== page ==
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No caretaker of adolescents has to be told that it can be a challenging and often thankless job. No longer small children, but most definitely not adults, teenagers provide a quandary when it comes to looking after their physical, mental, and emotional needs.
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No caretaker of adolescents has to
be told that it can be a challenging and often thankless job. No longer small
children, but most definitely not adults, teenagers provide a quandary when it
comes to looking after their physical, mental, and emotional needs. And while
an actual teenager might shrug those concerns off as no big deal, adults
shouldn't let these issues slide. Alarming new studies indicate that mental
health problems among adolescents are on the rise. Even more disturbing, these
studies indicate that these problems have manageable causes, like academic
pressure, and sleep deprivation. While some of these problems must be dealt
with at the source, other teens can be helped with involvement in group
The Benefits of Joining
Encouraging a teen to consider taking part in an organized group sport seems a natural and automatic solution to
getting a moody and sedentary teen out of his or her room and the house. And
the benefits of taking part in structured physical activity are many and
obvious. But not all children are natural athletes, and not all organized
school athletic programs are especially appealing. Fortunately, with the
introduction of athletic administration master’s degree programs, more and more school systems are producing
athletic programs that are more varied, more inclusive, and better
administered. And like all other group activities, in addition to physical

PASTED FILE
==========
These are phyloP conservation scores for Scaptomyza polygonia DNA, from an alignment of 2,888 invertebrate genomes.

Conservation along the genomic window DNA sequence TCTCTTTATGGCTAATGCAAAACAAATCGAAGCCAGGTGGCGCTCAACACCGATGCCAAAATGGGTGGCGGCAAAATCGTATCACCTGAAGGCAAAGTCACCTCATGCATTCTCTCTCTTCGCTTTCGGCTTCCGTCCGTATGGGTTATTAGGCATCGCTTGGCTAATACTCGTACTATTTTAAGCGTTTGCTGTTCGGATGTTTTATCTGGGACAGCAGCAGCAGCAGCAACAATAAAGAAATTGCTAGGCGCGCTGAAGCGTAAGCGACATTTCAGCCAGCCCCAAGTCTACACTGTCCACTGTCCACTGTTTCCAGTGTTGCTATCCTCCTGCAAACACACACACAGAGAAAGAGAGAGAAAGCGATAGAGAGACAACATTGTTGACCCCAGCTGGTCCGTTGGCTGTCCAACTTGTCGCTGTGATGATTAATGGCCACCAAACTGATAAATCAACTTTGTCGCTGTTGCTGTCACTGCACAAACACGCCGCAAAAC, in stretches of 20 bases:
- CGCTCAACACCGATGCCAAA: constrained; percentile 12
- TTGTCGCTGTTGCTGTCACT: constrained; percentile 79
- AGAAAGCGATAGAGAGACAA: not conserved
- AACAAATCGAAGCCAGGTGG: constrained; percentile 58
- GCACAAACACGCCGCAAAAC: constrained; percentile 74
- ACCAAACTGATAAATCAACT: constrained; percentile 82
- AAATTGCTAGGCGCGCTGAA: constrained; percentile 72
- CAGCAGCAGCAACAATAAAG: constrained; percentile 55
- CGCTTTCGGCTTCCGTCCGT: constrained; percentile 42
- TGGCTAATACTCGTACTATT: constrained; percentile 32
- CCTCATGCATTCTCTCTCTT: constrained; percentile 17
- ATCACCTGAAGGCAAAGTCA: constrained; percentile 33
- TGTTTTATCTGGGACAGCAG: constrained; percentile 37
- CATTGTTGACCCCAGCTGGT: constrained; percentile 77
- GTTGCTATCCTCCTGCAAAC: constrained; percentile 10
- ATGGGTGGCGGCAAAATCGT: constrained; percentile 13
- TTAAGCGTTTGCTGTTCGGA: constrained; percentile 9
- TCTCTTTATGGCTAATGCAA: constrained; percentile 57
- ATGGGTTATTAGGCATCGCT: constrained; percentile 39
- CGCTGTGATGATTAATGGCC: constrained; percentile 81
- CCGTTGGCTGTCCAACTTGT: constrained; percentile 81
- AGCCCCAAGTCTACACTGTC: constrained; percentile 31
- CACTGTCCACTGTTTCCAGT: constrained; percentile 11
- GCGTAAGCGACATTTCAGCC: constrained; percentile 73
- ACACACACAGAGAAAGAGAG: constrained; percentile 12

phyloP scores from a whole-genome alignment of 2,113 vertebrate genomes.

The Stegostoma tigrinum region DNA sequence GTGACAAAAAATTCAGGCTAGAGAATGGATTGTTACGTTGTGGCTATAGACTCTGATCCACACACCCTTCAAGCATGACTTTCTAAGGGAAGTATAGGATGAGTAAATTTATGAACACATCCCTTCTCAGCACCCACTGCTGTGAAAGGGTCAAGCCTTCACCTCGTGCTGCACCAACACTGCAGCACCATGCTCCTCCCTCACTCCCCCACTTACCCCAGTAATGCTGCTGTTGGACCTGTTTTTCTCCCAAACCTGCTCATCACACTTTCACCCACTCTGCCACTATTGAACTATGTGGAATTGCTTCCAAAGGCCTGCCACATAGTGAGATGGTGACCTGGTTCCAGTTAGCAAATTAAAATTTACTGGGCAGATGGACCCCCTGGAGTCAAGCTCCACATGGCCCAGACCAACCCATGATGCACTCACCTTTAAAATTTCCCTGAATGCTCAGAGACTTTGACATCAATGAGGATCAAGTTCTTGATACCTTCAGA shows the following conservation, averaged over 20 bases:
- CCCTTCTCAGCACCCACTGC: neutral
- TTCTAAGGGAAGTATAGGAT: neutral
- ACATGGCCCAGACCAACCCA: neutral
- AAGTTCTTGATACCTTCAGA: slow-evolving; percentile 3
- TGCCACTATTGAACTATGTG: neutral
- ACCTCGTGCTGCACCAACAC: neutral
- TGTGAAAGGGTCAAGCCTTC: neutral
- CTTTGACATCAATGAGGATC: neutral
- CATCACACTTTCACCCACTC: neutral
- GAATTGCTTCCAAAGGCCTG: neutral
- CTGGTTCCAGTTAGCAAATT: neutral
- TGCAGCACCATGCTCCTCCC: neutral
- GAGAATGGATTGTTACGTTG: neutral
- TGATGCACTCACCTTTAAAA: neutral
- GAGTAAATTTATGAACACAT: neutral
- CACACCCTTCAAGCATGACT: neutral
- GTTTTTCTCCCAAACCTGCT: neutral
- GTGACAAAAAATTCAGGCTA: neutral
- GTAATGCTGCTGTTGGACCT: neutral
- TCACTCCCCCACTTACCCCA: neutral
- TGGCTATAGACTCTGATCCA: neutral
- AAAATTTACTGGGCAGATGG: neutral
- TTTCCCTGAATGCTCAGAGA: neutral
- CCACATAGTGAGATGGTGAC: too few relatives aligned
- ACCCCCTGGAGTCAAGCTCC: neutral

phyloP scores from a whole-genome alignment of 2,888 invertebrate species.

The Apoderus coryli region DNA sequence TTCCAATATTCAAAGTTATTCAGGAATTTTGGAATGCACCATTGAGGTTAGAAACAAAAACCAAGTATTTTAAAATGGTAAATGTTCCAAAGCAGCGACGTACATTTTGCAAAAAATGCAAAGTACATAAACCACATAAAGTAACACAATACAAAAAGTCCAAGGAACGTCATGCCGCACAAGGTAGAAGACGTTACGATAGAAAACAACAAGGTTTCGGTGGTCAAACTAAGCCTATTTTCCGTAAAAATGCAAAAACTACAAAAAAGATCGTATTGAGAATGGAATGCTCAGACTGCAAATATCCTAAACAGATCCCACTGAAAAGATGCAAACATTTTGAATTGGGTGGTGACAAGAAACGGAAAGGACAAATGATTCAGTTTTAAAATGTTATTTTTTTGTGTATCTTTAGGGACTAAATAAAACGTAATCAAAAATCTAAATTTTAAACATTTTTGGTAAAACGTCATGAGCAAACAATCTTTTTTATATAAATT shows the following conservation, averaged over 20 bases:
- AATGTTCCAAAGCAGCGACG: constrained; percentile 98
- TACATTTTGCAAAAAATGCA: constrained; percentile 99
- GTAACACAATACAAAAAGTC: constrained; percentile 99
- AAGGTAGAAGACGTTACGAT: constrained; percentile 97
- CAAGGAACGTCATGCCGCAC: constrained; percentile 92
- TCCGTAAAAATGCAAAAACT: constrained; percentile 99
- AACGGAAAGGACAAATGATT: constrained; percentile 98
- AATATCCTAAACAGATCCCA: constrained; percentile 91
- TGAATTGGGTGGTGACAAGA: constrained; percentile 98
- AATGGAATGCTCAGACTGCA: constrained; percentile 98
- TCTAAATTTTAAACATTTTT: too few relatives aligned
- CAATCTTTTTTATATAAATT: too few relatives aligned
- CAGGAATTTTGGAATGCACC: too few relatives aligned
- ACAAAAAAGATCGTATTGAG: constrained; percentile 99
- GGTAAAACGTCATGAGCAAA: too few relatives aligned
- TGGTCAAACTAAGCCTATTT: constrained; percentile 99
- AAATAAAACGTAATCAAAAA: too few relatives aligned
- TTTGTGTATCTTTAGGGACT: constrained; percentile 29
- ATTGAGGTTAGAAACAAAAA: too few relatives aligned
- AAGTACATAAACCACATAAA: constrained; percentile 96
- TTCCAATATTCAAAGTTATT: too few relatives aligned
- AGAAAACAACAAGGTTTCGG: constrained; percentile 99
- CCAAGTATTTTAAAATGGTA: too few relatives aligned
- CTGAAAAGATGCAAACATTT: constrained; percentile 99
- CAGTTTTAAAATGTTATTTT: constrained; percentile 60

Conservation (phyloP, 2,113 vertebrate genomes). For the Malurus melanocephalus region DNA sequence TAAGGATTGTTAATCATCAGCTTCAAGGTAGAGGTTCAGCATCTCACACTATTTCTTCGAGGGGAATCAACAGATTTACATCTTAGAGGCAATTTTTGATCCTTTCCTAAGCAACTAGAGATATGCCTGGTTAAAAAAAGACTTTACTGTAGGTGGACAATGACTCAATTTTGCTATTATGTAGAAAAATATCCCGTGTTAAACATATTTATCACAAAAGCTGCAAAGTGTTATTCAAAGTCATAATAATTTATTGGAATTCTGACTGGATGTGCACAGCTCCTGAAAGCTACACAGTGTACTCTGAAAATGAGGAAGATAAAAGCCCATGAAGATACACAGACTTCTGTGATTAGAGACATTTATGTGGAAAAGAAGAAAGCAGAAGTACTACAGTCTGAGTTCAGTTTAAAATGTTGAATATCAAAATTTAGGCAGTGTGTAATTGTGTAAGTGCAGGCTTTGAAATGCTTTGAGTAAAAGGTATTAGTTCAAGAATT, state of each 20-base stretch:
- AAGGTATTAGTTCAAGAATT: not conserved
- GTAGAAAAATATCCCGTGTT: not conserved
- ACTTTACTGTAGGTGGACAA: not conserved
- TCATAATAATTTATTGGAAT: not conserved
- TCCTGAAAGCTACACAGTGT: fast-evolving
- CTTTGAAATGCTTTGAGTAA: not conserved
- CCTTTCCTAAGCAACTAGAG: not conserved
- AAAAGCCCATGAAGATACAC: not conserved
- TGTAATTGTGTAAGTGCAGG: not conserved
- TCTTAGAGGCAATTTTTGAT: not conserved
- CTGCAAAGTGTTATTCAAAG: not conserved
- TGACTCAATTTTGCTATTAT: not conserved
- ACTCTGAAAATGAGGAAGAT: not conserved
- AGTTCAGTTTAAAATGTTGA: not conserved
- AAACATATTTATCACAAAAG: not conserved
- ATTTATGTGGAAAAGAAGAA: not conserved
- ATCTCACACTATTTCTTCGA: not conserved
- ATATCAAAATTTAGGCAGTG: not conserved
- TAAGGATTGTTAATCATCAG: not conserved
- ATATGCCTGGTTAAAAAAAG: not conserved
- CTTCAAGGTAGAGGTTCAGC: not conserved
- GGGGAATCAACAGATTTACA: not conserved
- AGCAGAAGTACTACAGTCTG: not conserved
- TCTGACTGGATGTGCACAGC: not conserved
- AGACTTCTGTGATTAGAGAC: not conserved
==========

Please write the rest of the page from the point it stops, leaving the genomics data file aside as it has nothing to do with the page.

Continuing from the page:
fitness, these athletics offer opportunities for social interaction, experience
in conflict resolution, and a possible foot up in getting into that desired
college. Still, sports aren't the best fit for all teens, so what are some
other options to consider?
Other Social Programs for Teenagers
Travel and "policy"
programs like Global Leadership Adventures, allow for a safe, limited, Peace
Corps like experience for adventurous teens that can also enhance future
college and employment applications. Academic
"clubs" like debate teams or Mathlete groups are a fun way to
combine scholastic challenge with socializing, and often involve travel, as
well. Service organizations like Special Olympics often regularly
recruit "conventional" teenagers to assist with these events in a
multitude of ways, and these experiences can be applied to school and work
applications, too. And finally, from model airplanes to bird watching, and from
Justin Bieber to Star Wars, there's a big group of kids out there eager
to get together to enjoy their hobbies.
Caregivers should note that these suggestions apply only to teenagers needing
mild to moderate guidance in enhancing social opportunities. Are teenagers genuinely struggling with socializing or
other issues? Other more formal programs are available for them, and their
caretakers are urged to take advantage of them to help their favorite young
people help themselves.
Lizzie Weakley is a freelance writer
from Columbus, Ohio. She went to college at The Ohio State University where she
studied communications. In her free time, she enjoys the outdoors and long
walks in the park with her 3-year-old husky Snowball.
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